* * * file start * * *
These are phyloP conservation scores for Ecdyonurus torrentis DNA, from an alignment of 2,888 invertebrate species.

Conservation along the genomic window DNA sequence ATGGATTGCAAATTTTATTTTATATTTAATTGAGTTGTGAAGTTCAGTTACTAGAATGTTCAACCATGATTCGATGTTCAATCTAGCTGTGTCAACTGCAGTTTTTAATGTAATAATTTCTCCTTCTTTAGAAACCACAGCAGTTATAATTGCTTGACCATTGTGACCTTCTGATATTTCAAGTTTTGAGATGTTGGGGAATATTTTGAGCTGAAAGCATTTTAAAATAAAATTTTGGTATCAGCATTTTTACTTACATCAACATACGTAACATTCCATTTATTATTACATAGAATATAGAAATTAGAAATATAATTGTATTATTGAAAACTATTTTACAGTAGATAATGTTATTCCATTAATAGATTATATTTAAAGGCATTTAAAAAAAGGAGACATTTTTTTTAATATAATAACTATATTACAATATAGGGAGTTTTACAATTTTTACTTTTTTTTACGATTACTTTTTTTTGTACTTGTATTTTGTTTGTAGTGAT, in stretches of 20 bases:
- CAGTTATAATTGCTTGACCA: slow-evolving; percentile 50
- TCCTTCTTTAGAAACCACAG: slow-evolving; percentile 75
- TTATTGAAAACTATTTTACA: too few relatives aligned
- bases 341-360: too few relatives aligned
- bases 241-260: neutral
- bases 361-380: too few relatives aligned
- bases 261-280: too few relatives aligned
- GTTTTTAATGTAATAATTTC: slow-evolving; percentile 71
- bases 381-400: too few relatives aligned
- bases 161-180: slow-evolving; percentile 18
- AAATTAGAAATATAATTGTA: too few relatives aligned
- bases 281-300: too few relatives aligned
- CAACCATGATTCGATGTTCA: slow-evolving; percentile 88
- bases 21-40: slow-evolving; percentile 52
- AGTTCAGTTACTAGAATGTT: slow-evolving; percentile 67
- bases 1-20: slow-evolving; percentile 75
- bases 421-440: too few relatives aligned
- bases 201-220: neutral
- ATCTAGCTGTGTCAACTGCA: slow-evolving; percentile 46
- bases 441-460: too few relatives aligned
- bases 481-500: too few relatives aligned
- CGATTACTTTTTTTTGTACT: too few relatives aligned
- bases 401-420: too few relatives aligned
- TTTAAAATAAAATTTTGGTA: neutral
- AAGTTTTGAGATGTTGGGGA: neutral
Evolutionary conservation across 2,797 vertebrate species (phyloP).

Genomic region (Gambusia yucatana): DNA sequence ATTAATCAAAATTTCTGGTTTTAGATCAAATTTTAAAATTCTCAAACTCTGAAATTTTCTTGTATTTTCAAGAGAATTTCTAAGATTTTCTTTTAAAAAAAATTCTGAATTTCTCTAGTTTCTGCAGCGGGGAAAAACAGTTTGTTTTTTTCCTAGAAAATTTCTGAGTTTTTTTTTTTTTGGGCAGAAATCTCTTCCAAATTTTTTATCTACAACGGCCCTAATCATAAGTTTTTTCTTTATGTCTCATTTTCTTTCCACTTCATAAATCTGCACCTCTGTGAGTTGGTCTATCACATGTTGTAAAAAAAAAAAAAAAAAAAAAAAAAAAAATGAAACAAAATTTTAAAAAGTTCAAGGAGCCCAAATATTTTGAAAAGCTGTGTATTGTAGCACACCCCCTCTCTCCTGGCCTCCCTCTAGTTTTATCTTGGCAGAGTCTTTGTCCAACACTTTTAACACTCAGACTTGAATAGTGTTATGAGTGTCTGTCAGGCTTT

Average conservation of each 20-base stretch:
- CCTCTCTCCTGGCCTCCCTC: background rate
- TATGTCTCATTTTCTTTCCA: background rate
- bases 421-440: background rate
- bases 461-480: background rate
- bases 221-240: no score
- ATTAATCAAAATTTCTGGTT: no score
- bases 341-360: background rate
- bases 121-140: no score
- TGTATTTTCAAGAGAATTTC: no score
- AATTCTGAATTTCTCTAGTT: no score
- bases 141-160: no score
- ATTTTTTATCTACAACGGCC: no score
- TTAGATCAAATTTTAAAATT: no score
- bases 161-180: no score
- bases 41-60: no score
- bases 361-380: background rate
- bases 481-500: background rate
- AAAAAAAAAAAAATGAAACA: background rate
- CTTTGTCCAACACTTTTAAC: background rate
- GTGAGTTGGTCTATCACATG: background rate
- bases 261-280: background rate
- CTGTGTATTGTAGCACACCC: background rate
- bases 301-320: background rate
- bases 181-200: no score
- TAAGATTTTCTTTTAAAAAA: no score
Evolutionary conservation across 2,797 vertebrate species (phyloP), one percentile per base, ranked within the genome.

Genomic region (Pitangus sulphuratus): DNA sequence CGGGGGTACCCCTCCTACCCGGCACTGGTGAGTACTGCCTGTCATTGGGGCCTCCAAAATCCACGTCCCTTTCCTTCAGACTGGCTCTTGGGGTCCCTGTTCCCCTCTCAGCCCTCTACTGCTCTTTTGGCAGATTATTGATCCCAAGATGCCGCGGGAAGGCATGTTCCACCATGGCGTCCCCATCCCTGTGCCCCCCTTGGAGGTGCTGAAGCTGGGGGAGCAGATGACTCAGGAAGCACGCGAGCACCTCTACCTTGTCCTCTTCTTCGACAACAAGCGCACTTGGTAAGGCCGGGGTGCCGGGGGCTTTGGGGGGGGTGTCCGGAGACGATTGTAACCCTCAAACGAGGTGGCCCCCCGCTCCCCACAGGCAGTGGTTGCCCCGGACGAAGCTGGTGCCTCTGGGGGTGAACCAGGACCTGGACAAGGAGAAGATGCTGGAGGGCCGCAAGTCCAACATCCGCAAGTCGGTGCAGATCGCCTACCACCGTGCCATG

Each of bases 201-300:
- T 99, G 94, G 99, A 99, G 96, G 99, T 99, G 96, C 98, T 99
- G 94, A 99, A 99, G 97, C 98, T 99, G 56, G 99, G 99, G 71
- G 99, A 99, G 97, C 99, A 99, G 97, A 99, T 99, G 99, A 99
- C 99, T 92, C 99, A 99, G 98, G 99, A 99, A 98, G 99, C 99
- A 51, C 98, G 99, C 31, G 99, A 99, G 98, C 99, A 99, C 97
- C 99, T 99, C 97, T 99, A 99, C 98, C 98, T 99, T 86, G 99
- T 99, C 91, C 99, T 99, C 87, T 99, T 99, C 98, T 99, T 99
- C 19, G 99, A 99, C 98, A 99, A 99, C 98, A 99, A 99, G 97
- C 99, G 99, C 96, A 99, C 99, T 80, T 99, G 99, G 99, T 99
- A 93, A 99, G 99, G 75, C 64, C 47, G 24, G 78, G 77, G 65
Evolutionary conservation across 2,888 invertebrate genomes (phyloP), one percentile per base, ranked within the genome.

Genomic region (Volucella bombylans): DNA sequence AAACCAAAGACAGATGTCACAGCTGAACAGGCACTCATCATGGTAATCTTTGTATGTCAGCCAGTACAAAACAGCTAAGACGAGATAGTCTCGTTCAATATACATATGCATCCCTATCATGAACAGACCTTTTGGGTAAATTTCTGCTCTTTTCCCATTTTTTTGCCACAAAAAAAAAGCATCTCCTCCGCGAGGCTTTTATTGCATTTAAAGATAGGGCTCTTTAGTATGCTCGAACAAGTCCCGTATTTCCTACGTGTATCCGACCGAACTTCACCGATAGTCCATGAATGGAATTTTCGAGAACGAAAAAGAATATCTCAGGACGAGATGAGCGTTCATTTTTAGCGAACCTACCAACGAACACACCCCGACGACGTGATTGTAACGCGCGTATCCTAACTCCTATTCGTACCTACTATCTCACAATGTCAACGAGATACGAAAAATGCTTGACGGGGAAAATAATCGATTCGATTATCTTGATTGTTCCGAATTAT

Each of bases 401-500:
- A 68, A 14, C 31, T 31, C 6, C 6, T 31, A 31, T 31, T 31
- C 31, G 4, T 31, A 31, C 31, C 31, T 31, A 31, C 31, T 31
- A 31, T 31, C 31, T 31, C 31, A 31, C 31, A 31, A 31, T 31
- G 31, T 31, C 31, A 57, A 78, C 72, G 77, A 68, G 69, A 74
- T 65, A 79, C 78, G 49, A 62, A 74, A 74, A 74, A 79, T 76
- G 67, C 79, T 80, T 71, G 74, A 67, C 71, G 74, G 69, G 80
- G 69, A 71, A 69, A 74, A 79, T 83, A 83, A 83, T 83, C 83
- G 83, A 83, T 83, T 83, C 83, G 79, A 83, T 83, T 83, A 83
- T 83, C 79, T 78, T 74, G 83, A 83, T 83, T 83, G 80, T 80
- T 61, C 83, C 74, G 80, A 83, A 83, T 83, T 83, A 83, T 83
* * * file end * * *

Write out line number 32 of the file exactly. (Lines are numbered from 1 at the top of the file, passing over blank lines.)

- TATGTCTCATTTTCTTTCCA: background rate